UV index today  UV Index

UV Index Today

When planning outdoor activities, it's important to check the UV index for the day.

Are you living close by New York City?


The UV index measures the intensity of ultraviolet (UV) radiation from the sun, which can lead to skin damage and an increased risk of developing skin lesions.

Checking the UV index before heading outside can help you take appropriate precautions, such as wearing protective clothing, sunglasses, and sunscreen.

Below, you can see which cities have the highest UV index in the world today.


Today's highs


What is UV Index?

The UV index is a measure of the strength of UV radiation from the sun. It ranges from 0 to 11+, with higher values indicating a greater risk of skin damage.


The index takes into account factors such as the time of day, cloud cover, altitude, and ozone levels.

A higher UV index means that you are more likely to get a sunburn or other skin damage if you are outside for an extended period without protection.

Some of our popular cities to check the UV index include New York City, Bangkok, Kuala Lumpur, San Diego, and Los Angeles.

UV Index Tanning

Tanning can be a relaxing and enjoyable activity, but it's important to be aware of the risks.

Tanning beds and sunlamps emit UV radiation, which can cause skin damage as well.

It's essential to check the UV index before using a tanning bed or sunlamp. If the UV index is high, it's best to avoid tanning altogether or to use protective measures such as sunscreen and protective clothing.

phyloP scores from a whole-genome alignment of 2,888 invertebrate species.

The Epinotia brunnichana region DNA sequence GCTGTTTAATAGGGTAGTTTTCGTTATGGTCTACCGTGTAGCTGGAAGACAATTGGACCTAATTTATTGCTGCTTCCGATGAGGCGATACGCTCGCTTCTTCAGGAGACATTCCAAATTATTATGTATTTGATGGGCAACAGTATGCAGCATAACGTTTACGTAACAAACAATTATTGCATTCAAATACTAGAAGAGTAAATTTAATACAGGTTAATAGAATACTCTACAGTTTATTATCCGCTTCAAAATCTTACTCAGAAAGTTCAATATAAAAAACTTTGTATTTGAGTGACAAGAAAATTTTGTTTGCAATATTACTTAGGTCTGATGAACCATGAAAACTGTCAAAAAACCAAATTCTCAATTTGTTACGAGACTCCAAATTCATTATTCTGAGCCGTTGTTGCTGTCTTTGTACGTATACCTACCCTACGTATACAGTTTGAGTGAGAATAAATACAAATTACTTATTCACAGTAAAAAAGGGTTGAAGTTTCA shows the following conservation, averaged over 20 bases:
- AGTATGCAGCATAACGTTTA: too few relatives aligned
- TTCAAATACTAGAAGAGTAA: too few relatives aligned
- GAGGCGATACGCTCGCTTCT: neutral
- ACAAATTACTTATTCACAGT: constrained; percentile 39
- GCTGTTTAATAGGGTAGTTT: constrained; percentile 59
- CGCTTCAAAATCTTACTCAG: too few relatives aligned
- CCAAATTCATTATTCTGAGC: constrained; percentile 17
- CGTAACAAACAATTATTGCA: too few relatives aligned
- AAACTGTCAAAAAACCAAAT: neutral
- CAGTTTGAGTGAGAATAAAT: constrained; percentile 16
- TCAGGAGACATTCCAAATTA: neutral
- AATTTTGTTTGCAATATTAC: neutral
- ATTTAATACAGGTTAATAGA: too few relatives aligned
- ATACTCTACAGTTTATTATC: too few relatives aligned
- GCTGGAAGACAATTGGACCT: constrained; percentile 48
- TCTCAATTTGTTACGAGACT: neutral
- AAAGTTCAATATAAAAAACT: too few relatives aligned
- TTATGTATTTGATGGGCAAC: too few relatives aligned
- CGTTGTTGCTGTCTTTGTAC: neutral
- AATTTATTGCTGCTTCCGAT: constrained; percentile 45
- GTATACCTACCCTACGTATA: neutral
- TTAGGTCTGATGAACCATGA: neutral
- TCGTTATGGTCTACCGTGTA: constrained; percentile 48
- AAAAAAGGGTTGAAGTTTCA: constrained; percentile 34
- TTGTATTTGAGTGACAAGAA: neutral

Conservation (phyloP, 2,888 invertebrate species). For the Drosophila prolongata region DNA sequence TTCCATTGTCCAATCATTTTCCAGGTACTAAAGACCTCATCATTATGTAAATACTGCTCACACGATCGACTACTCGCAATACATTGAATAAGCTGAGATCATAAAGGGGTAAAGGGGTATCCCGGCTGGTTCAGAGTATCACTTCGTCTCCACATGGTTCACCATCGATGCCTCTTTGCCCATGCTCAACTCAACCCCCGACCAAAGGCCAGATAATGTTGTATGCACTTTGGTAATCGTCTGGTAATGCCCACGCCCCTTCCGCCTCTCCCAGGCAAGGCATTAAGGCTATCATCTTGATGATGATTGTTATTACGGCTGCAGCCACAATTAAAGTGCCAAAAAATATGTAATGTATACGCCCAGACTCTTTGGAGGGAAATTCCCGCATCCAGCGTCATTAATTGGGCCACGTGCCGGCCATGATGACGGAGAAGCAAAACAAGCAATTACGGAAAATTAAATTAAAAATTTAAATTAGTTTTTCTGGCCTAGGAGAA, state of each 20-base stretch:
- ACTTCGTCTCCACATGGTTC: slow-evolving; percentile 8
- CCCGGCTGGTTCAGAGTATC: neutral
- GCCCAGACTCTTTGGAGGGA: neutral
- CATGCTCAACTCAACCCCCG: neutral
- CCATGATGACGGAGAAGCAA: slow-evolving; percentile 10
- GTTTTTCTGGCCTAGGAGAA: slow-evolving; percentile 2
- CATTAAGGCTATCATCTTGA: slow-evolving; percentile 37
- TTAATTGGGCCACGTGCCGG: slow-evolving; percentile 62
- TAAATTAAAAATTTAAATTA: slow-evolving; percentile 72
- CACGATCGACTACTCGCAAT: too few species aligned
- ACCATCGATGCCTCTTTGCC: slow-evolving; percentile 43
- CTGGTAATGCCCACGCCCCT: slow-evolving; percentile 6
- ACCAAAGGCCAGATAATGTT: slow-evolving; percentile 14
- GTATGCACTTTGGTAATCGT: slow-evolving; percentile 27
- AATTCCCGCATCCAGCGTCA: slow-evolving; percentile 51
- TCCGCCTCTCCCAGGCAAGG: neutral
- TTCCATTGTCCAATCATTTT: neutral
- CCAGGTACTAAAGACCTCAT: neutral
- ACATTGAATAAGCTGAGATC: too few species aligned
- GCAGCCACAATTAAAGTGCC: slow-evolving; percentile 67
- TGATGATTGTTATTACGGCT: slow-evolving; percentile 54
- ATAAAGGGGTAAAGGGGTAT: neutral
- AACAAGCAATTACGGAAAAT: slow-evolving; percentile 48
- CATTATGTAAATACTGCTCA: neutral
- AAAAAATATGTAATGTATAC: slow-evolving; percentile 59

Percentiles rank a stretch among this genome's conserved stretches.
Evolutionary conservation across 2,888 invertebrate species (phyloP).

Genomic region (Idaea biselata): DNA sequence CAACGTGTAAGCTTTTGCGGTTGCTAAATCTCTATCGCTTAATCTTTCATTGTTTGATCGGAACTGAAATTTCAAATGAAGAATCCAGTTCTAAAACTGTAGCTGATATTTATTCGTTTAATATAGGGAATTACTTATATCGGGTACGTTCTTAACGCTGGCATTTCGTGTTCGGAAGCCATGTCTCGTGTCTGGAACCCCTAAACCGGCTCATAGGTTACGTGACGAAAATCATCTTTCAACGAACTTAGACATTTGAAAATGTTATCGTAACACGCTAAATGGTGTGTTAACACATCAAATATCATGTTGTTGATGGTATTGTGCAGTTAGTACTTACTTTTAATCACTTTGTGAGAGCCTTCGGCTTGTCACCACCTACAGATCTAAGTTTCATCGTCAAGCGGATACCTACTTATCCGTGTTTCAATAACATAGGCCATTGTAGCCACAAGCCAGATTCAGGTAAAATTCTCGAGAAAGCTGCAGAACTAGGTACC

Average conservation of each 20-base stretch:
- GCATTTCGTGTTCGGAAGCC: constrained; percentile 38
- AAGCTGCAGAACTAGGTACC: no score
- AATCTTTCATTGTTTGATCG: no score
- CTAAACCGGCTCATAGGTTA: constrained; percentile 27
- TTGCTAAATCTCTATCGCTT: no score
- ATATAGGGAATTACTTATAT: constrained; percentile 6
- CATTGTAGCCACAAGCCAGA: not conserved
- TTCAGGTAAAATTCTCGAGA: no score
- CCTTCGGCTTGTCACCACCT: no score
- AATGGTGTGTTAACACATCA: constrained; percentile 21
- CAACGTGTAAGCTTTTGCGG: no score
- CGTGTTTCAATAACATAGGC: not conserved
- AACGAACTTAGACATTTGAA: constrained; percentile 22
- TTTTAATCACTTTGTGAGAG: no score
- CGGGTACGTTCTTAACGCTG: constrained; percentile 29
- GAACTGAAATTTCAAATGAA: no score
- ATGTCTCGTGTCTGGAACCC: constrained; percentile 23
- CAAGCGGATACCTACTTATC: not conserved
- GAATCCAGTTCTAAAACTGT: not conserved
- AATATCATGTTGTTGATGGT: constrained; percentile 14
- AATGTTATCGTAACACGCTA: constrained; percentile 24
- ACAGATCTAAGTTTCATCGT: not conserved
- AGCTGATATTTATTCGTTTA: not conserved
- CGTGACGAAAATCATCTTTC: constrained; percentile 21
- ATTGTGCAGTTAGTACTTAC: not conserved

UV Index near me

You can easily check the UV index for your area by using an app or our website that provides this information. Many weather apps and websites include UV index information as part of their forecasts.

Some apps also offer personalized recommendations based on your skin type, location, and other factors.

Highest UV Index Recorded

The highest UV index ever recorded was 43.3, and this remarkable record was achieved on December 29, 2003. It happened at the peak of the Licancabur Volcano in the Andes mountain range, located in South America.

To put this in perspective, this UV index is closer to what we might encounter on the surface of Mars rather than what's typical on Earth, where readings usually hover in the mid-20s, even in the high Andes.

This exceptional surge in UV-B radiation can be attributed to a combination of factors, including ozone depletion, thunderstorms, wildfires, and a solar flare.